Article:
Anyone who has stepped in to Shepparton Railway Station recently knows that it has seen better days.
Although it is a vital link for our community to nearby towns and to Melbourne, it has not been kept up to date, and like the trains that stop there, it is a relic of the past.
Complaining about train services in Shepparton is nothing new, but this week one of the experts of rail in Australia came to town and gave us an expert opinion on exactly what we lacked.
John Hearsch had 50 years experience in trains and in the ’80s was the general manager of the state body that eventually became V/Line.
When he arrived at Shepparton on Thursday, to address the Committee for Greater Shepparton, he arrived on one of the trains that was purchased back in the ’80s and had not been updated.
Mr Hearsch argued that unlike other Victorian regional cities like Ballarat, Geelong and Bendigo, Shepparton was ‘‘today’s poor rail relation’’ that had been left behind.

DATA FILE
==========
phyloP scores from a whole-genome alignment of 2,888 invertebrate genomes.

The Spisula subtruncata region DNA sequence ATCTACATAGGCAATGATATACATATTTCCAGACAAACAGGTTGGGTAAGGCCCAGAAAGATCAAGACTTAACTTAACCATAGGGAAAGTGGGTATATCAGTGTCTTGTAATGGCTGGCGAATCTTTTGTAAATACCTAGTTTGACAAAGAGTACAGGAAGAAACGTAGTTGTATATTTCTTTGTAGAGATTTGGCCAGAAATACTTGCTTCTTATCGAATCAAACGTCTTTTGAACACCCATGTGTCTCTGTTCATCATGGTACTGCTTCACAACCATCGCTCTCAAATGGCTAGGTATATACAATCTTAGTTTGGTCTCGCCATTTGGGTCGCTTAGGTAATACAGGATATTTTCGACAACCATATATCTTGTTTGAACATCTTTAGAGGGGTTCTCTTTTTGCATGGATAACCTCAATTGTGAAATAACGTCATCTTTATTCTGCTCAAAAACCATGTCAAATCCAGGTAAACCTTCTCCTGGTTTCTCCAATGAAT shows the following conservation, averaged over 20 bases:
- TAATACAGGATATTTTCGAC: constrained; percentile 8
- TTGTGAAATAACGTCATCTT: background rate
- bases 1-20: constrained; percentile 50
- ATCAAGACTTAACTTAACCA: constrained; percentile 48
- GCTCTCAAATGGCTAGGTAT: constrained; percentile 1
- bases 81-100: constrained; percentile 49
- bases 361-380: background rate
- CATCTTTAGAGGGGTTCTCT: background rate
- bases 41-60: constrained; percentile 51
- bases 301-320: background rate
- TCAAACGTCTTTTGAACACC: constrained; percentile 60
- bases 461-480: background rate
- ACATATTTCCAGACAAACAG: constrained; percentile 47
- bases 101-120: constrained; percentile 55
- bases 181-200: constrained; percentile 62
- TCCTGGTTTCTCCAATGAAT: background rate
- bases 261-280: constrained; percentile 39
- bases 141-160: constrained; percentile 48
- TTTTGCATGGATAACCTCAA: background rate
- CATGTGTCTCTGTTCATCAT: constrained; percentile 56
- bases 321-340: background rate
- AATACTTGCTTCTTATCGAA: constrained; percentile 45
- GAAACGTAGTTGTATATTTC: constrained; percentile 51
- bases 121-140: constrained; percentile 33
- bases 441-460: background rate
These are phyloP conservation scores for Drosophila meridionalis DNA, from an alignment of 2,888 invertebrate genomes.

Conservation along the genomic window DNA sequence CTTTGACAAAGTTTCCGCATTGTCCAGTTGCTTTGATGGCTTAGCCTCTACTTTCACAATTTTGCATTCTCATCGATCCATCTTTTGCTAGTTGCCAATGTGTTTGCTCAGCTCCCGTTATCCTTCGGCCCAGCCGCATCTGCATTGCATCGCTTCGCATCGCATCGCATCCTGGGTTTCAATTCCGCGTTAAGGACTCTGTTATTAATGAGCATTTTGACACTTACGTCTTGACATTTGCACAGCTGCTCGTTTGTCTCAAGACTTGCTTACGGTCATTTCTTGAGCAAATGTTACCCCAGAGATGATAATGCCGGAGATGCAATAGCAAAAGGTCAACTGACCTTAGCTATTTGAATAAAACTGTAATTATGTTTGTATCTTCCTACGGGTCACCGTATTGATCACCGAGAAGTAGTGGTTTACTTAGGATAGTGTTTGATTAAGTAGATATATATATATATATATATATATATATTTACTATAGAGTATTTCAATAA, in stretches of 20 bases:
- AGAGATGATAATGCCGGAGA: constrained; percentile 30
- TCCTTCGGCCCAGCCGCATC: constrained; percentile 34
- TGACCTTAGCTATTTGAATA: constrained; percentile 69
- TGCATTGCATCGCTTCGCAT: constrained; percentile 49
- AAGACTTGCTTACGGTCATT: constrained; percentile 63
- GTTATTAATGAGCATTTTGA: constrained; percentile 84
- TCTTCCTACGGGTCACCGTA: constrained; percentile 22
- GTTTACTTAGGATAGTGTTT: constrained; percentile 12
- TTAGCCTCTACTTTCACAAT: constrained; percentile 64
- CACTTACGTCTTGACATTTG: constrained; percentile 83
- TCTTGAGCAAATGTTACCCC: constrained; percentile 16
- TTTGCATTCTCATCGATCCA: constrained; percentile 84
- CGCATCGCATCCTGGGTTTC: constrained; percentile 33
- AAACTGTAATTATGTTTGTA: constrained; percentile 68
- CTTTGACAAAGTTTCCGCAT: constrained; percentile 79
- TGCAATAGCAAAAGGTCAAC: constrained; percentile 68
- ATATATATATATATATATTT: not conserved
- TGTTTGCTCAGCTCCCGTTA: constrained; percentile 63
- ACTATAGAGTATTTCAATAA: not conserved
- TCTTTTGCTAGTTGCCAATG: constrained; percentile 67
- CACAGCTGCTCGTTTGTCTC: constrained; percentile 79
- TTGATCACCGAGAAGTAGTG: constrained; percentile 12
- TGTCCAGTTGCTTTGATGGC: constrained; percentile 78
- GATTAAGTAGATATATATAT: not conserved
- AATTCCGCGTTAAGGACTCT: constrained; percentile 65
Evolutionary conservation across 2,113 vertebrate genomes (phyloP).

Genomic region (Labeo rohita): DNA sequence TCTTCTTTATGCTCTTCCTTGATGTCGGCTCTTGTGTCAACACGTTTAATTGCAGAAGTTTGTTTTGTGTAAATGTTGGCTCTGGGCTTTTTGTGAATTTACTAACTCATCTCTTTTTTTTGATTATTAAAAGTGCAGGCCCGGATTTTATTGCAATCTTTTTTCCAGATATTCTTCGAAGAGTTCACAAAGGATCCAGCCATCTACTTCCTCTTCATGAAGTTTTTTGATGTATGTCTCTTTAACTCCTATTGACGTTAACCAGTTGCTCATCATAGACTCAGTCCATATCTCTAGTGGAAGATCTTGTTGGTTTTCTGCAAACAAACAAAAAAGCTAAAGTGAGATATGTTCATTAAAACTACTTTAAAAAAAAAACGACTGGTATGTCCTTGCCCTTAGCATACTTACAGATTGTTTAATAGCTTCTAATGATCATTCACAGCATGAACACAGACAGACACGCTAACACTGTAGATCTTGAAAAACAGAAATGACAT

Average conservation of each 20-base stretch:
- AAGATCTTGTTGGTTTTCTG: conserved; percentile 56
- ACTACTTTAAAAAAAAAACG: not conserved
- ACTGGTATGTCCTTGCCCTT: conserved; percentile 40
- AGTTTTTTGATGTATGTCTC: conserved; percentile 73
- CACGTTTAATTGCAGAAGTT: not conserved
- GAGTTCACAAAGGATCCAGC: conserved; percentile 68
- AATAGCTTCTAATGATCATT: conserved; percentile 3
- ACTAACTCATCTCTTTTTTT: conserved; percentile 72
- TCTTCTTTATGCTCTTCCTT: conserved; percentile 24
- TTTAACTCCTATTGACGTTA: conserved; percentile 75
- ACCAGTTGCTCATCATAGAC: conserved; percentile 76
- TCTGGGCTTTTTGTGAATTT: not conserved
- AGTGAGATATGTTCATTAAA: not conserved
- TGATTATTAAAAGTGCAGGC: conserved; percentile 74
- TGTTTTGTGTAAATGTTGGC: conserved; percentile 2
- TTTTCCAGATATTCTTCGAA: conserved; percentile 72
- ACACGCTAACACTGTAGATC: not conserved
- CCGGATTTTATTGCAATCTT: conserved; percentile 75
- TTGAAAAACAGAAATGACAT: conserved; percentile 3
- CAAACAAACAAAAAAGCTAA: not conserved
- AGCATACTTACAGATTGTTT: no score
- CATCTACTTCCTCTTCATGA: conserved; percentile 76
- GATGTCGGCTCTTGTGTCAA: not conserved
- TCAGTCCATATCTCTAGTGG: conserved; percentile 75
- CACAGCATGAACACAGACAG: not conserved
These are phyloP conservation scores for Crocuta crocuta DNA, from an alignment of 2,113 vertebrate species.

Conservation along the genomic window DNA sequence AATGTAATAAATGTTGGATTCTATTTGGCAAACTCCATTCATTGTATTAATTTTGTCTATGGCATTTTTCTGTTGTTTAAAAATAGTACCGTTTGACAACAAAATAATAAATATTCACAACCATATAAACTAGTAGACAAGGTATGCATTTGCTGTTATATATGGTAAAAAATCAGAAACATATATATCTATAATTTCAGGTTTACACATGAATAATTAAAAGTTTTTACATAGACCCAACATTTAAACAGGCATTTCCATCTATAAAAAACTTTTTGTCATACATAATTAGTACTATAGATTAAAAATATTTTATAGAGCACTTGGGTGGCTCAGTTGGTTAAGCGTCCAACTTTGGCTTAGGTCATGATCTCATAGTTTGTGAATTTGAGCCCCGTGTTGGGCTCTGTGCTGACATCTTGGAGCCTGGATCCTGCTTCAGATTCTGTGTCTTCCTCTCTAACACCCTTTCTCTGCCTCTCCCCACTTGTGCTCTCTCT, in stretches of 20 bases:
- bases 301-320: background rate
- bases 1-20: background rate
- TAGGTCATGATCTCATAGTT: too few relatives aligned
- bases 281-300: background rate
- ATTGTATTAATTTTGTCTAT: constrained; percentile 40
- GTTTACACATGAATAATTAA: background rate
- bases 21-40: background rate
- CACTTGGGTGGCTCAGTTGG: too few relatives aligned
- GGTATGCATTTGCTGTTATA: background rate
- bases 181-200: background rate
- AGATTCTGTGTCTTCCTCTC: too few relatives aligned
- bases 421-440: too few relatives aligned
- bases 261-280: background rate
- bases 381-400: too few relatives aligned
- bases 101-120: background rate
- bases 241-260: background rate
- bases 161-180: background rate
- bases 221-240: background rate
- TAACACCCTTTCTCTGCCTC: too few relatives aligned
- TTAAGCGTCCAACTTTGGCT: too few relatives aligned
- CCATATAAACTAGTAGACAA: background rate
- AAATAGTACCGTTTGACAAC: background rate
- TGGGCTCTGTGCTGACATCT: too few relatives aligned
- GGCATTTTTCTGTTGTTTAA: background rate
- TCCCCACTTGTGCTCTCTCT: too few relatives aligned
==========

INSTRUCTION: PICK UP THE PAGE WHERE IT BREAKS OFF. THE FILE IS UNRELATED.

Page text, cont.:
And he is right. While those cities have newer trains and more frequent services, Shepparton is left with a handful of services a day on ageing trains that go slower and are less reliable.
What this does to a city is clear.
Less people without a car have reliable methods of travelling around Victoria, and day-trippers and tourists who want to catch a train to visit a regional city are less likely to stop in Shepparton.
Our politicians have been pushing hard for a big reinvestment in our rail services, with both Wendy Lovell and Suzanna Sheed advocating for better services in recent months.
Only the state government has the power to make the investment to get our rail network up to scratch, and with the current wind- fall of $9.7billion from the sale of the Port of Melbourne, it has the funds to make big investments.
Our community should be pushing very hard in the next few years to spend a small chunk of that $9.7billion on giving Shepparton the rail service it deserves.